Several themes are not specific to either his earlier or later periods. One such theme is that death is God’s enemy, which Jesus defeated through his resurrection (1 Cor 15:26, 54-55).[5] Even when Paul talks about death as God’s punishment for sin, he always counters that notion with the good news that Jesus has conquered death.[6] Throughout his career, Paul maintained that death does not separate the believer from Christ—that Christ, because he has conquered death, gives believers the power not to avoid death, but to go through death and survive it (Rom 7:24; 8:10, 13, 33-39; 1 Thess 5:9-10).[7] Moreover, Christ, as the “the first fruits of those who have died” (1 Cor 15:20), is a signal that the rest of the dead would soon “ripen,” so to speak, and rise from the dead, as well. [8]


The value of the deutero-Pauline letters for this topic is that they provide clear evidence of Paul’s doctrine, as received by early Pauline Christianity. In these letters—specifically, Ephesians—the Pauline community believed that Jesus descended into the underworld after his death, which, along with Philippians 2:5-11 and Romans 10:6-7, is evidence that Paul taught the existence of an underworld where souls spend the intermediate state (Eph 4:9). This community also believed that the resurrection had already begun, in a spiritual sense, picking up on Paul’s discussion of the “spiritual body” in 1 Corinthians 15 (Eph 2:4-7).[9] Thus, the deutero-Pauline letters serve as further proof that Paul taught an intermediate state.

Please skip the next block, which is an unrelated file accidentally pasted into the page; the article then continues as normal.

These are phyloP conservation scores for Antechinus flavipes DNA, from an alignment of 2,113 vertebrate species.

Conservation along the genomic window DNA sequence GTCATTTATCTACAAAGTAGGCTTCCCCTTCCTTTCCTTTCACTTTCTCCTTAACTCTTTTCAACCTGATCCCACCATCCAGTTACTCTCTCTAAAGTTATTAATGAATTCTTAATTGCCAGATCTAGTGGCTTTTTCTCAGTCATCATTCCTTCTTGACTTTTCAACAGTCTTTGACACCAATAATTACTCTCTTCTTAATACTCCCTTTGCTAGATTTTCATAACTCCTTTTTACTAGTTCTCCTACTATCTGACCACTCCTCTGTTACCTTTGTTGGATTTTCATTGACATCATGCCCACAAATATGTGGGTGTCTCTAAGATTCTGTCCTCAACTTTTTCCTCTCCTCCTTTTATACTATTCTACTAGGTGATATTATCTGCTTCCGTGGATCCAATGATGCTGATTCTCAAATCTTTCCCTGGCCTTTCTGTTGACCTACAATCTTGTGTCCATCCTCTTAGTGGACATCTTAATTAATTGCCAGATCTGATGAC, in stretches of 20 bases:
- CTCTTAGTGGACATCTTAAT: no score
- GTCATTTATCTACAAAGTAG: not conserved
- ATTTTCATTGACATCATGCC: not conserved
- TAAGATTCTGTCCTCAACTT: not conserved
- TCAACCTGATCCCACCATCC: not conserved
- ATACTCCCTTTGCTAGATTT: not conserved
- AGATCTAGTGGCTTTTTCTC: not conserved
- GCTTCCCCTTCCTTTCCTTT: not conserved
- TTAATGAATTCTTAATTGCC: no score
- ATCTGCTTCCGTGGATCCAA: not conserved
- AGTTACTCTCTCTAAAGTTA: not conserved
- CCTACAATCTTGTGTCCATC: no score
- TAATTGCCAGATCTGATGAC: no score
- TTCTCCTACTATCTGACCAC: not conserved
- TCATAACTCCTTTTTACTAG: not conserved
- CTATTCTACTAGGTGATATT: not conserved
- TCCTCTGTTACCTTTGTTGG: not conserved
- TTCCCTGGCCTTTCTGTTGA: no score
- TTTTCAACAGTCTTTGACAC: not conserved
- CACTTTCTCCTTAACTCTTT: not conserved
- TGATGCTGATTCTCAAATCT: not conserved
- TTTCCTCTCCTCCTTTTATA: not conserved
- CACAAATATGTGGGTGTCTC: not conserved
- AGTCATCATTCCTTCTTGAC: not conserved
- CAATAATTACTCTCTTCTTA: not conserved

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The Intermediate State in the New Testament: Jewish Setting

Before exploring the NT itself, it is fitting to situate the writings within their Second-Temple Jewish context. While the Hebrew Bible is largely silent on the topic of a future resurrection (and, thus, an intermediate state), during the Second-Temple period, the resurrection became, more or less, the standard Jewish teaching, and along with it came speculation on the nature of the intermediate state.[1]